Writing Tip #4 Perseverance
Love of writing propels motivation, but sometimes enthusiasm fades. By its very nature the process of writing entails consistent application to complete a draft, edit, and marketing. Each of these three different tasks requires determination, but our interest may vary. We shift into restlessness, doubt each word, question the entire project. Distractions beckon. We answer email, float around the internet, check sales on ebay or etsy. Retweet clever or uproarious lines. The excitement, the initial dream of a project lies as a sad reminder on your computer. Frustration from writus interruptus mounts. What happened to the dream you had for the work? It has sifted like sand through your fingers.
Here’s when perseverance rides to the rescue becoming one of our major tools.
“We are made to persist.
that’s how we find out who we are.”
― Tobias Wolff
You have to believe that persistence pays off. Let me convince you. The Christmas Cookie Club, which was translated into 6 languages and became an international best seller was heralded as my first novel. But it wasn’t. Four other novels hide in my computer. Yep. Four novels that found agents, but did not sell. Several times, I rewrote to satisfy a potential editor, but wasn’t able to please enough. (Do they tell you those “if onlys” and “maybe ifs” to let you down easily, or to cover their asses because, in truth, they don’t know what will sell?) But I kept writing fiction. And Christmas Cookie Club hit a home run.
Another personal story of perseverance was on the part of my agent. My memoir, Infidelity, was rejected 38 times by various houses before it was published as a hardcover, sold for the second highest paperback that year, nominated for the Pulitzer and National Book Award, and made into a movie by Lionsgate.
The crucial drive of persistence is belief. Do you believe you have something to say that resonates with others? Then you’re not insane to keep going. You’re not just giving yourself carpo tunnel syndrome and increasing your reputation for eccentricity. Continue to do what you love. Scott Turow got a MFA from Stanford, wrote 3 novels that he didn’t sell, and went to law school. On the commuter train to his job as an attorney, he wrote, Burden of Proof.
“Success is stumbling from failure to failure with no loss of enthusiasm.”
― Winston Churchill
In between the editing stage and marketing, take time to honor your accomplishment. You’ve put your soul and all your skill into it. Your finished work stands on it’s own. I’m not sure that The Christmas Cookie Club is a ‘better’ novel than the first 4. But an editor fell in love with it. You have small control over the financial or critical rewards because they involve other’s behavior.
Inside the Crips sold via a proposal. When the work was half way completed, my co-author was arrested, and imprisoned. In the enormous adversity, I thought seriously of quitting, but we persisted in spite of enormous adversity. After I finished the last edit, I wrote my co-author that no matter what happens next, we can both feel enormous pride and satisfaction in our book. Negative events occurred as a result of the publication. ( A summary on my webpage.) But the book itself has been called the best gang memoir, and more importantly, has been used in schools and by the Canadian government to prevent gang violence. Teenagers contact me to tell me how the book has changed lives.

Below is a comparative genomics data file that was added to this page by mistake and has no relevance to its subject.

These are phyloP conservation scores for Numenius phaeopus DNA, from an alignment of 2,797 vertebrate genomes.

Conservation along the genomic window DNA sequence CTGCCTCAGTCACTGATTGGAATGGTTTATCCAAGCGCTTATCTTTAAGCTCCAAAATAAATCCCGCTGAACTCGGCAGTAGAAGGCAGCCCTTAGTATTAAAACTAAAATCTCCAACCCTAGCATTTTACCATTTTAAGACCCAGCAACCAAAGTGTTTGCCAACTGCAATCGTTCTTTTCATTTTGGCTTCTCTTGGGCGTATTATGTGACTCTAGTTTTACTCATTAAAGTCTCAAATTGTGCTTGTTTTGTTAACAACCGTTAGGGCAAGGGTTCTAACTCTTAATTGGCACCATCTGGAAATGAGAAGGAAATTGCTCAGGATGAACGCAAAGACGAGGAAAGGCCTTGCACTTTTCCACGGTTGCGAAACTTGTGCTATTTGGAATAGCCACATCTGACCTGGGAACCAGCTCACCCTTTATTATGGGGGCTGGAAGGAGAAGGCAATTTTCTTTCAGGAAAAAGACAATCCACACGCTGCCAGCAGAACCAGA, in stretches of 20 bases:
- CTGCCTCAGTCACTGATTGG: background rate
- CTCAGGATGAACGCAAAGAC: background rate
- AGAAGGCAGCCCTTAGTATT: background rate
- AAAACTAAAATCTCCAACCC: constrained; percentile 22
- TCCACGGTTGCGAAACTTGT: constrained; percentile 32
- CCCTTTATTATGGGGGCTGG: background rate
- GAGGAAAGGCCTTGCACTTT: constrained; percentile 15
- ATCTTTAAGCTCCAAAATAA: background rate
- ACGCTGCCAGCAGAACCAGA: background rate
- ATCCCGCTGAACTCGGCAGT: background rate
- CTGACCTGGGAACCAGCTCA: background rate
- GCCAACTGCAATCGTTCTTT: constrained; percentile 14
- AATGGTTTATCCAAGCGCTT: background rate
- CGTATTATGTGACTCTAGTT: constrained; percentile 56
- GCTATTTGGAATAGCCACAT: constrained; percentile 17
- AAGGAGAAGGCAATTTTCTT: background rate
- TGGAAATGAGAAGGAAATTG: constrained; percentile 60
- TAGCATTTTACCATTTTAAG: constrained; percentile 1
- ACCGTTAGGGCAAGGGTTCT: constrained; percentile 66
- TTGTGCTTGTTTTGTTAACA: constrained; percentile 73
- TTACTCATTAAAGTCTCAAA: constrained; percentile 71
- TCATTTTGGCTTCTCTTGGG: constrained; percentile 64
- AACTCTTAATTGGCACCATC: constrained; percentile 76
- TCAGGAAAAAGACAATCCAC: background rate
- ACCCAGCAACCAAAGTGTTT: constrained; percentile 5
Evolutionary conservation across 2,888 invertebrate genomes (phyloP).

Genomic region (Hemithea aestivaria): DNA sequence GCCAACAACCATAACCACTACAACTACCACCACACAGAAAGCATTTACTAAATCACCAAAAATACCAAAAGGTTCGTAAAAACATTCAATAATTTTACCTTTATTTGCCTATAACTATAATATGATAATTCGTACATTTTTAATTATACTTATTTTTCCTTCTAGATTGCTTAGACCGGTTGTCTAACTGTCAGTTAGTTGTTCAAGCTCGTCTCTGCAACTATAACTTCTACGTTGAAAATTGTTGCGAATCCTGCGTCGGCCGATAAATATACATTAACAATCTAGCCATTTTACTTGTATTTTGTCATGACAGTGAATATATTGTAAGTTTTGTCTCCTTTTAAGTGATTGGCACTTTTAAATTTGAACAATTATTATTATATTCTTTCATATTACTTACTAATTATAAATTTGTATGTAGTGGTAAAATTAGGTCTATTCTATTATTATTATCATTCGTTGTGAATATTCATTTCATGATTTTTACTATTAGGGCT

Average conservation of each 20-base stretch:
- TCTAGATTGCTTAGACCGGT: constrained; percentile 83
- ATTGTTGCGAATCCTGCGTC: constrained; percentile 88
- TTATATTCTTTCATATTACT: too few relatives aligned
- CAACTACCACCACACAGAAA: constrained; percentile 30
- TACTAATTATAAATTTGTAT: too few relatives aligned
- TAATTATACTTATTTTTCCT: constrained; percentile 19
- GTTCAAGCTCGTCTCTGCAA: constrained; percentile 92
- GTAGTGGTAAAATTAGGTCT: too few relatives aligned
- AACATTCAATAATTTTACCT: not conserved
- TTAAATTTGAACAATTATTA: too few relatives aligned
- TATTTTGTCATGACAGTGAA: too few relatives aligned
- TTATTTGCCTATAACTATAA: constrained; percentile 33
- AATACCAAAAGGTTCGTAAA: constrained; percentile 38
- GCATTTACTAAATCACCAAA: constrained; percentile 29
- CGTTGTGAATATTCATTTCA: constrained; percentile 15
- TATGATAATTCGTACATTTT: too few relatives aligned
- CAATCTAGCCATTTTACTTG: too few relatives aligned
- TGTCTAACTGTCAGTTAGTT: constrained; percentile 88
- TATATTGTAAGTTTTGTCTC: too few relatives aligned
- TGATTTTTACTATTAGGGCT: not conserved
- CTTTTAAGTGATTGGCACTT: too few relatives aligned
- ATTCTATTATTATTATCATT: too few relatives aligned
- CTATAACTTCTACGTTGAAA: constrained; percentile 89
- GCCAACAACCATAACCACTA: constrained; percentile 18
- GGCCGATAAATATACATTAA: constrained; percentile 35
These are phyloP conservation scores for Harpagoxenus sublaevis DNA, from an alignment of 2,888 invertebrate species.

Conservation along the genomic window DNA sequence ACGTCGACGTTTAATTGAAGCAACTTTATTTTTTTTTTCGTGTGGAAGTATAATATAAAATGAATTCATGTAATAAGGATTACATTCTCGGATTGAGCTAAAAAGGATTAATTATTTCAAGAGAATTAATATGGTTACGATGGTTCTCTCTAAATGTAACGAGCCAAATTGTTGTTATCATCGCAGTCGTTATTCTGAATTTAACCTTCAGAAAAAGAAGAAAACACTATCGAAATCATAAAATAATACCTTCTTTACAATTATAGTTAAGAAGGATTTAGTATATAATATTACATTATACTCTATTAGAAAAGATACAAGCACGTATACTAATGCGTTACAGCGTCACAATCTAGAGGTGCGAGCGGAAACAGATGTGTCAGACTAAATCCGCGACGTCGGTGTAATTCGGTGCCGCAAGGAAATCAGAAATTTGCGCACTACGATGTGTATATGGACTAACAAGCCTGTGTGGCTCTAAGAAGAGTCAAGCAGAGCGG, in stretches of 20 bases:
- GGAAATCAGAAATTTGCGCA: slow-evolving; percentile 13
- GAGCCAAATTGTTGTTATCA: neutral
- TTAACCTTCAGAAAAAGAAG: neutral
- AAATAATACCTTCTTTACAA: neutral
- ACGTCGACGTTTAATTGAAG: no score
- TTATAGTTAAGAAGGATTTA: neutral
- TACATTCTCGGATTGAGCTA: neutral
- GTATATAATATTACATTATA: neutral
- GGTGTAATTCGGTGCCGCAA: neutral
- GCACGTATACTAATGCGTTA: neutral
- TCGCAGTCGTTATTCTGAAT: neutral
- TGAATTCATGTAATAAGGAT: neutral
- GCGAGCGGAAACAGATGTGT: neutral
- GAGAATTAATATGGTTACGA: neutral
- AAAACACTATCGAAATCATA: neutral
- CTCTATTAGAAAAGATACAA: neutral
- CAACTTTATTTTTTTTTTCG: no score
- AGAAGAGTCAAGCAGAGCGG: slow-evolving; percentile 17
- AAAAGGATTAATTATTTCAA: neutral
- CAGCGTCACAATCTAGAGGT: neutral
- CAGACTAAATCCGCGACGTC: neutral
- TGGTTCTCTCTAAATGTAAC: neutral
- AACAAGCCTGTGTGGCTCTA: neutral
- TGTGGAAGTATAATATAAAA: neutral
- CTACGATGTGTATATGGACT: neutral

Here are some tricks to boost perseverance:
Set small goals. I sold Keep the Home Fires Burning on a proposal three weeks after giving birth. I was overwhelmed until I figured out all I had to do was write 15 pages a week. That’s 3 pages a day. I did that during my baby’s afternoon nap. If you write 400 words a day, at the end of a year you’ll have 100,000 words. Commit to write a specific amount of words, number of pages, or for a specific amount of time per day. Writing ebbs its way into being a crucial part of your day.
Use some of the same techniques when you’re marketing the book. Tweet, use FB pages, Goodreads etc, and specify how much time, or how many you’re going to do.
Writing Buddies: We need people to read our work and give feedback. Become part of a writing workshop through a university, writer’ organizations, or form your own. Hunt for someone with whom to share first drafts and exchange criticism and praise. Don’t forget, praise! Our own work sounds cliché after many readings. Our buddies help us stay accountable to our own goals because we want to honor our commitment to our buddy. Set deadlines together.
Reward yourself. When you finish a chapter, and certainly when you finish a book, honor your creativity, talent, and perseverance. Finishing a book is a remarkable achievement. Take time to pat yourself on the back. Give yourself a present.
Dream. Focus on a project where you imagine story, characters, and dialogue. Enjoy the adventure of characters as they develop and twist the plot. Bask in the pleasure the work provides, and the pride at a completed well-drawn work. It’s the dream/fantasy about the work, the love part,that provides a reason.
Pleasure and excitement thrust trepidation, reluctance, and distractions to dark corners. Focus on joy because motivation makes perseverance easy.
Love fuels motivation. Skills and habits fuel perseverance.
“You must keep sending work out; you must never let a manuscript do nothing but eat its head off in a drawer. You send that work out again and again, while you’re working on another one. If you have talent, you will receive some measure of success – but only if you persist.”
This blog first appeared on Roy Huff’s wonderful webpage Owensage.com. and a piece that he wrote on the same subject appeared on my blog. Roy is the author of bestselling young adult epic fantasy novel Everville: The First Pillar.
I lively discussion on both our blogs followed. Here are the comments when this post was on his blog. Have fun adding more!